autumn

Autumn Foliage

When we moved to “wine country” in California 21 years ago I became obsessed with painting the vineyard landscapes. My paintings always fell short of capturing the awe I felt gazing at the tapestry of winter’s yellow mustard accented with bare black vines with a backdrop of lavender hills. Now I’m repeating the experience here, once again failing in attempts at finding the right pigment and techniques for these outrageous autumn foliage displays. But the enjoyment of observation grows ever stronger with each attempt!

Starting here with some of the trees in the backyard that I can see from my upstairs window, where I can paint in warm comfort on cold days. I thought I’d just start with trying to mix the colors. The yellow leafed tree is now bare and the ground beneath, a thick carpet of gold. Weeks later red and orange now prevail in the garden.

pen and w/c in beige toned sketchbook

When we first moved in I thought this short tree was rather hideous and Troll-like, with a thick mop of foliage all the way down to the ground. We gave it a haircut and discovered in intriguing patterned trunk, but the color was muddy. Now it’s red hair can only be approximated with a mixture of opera and vermillion and quin rose paint!

One day I went out on an exploratory mission to find autumn trees to paint and pulled over to the side of the road when these beauties caught the sunlight and made my hair stand on end! I did a quick sketch on my lap in the car, not wanting to expose myself to the damp cold of the air outside.

More drama needed, I thought. So I painted another one at home and liked it a bit better, though a third try might have been the best.

And that got me ready for this last one from a walk on the Chehalis Trail during the Bomb-Cyclone! The big leaf maples were getting undressed by the cyclonic winds and the air was electric with the golden rain of leaves 8-12 inches across. The gray path was carpeted with leaves. As we walked along suddenly a leaf wrapped itself around my face, held there for a moment by the force of the wind as if to say, “Look at me! Pay attention!” And I still am.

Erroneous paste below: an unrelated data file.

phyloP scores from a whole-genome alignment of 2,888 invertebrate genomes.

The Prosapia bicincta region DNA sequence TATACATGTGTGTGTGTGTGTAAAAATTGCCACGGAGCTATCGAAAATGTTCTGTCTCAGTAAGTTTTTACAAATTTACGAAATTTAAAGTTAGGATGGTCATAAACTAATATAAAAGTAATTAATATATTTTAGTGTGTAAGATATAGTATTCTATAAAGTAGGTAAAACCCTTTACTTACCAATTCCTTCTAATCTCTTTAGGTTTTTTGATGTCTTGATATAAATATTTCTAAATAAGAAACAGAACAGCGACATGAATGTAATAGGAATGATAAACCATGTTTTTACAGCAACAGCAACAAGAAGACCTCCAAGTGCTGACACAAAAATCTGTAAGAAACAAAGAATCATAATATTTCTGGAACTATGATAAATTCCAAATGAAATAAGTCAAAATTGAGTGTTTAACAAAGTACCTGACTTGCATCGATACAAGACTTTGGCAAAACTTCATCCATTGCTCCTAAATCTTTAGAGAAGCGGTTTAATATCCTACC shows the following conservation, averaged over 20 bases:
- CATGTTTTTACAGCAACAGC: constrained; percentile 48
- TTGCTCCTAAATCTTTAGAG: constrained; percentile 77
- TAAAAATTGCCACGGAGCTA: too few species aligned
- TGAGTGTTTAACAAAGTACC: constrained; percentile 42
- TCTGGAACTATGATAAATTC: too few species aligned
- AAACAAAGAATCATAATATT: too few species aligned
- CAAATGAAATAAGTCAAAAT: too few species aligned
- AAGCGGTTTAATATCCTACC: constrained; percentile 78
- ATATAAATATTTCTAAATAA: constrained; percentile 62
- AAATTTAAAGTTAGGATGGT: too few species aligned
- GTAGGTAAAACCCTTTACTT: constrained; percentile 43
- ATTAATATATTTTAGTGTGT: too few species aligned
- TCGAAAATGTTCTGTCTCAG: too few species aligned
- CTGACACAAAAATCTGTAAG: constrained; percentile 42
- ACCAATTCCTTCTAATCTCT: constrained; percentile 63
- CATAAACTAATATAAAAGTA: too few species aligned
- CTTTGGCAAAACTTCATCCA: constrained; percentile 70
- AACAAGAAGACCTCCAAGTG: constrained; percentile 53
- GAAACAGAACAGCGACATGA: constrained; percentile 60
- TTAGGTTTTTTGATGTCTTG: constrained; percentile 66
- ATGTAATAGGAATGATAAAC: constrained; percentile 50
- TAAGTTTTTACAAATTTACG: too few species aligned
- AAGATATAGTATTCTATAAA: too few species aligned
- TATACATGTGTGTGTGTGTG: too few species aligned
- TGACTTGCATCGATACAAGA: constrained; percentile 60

Ashley Creek Farm

What is it about pumpkins and autumn? Is it the pie? or the color orange which we experience as sun saturation that warms the belly and the soul? Is it orange’s tendency to make a blue sky electric?

I think I’ve probably painted pumpkins every year since my beginning in watercolor in 1992 and possibly even longer. So when the local sketchers got permission for a private access to what I’m guessing is the primo pumpkin harvest farm in the county, Ashley Creek Farm, I couldn’t wait!

The farm was getting ready for the hoards of pumpkin-loving families to arrive for their season opener, when their field fills up with carloads and they sell pumpkins so fast that they are constantly replenishing them from the fields nearby. It’s not just the pumpkins that draw folks, but the idyllic and beautifully cultivated farm by a creek with hundred year old trees and house.

I was drawn to the contrast of blue-green to orange and red pumpkins and orange tractor! and anxious to practice with my new bamboo pen and India ink, followed by the Derwent Line and Wash palette.

And while I was sitting there painting I kept glancing over to the farmer who was feeding the cows and driving the tractor. He was a much older gentleman who walked with a cane and moved through his farm chores slowly and with great care. I was delighted when he came over to see the art makers and show interest and gratitude for our efforts. 

And so I got to hear Robert Sand’s story of moving in the 1950’s to Tumwater, Washington  from eastern Nebraska where he grew up on a farm. He raised 6 (or 7) children on this farm, teaching them the work ethic of farming.

He wanted to join us for our “critique” time after sketching and shared specific appreciation for each of our sketches, charming us all!

But Robert was not the only art lover. His black kitty stole the show by making a big deal of the art, particularly Ineke’s lovely sketch of the house!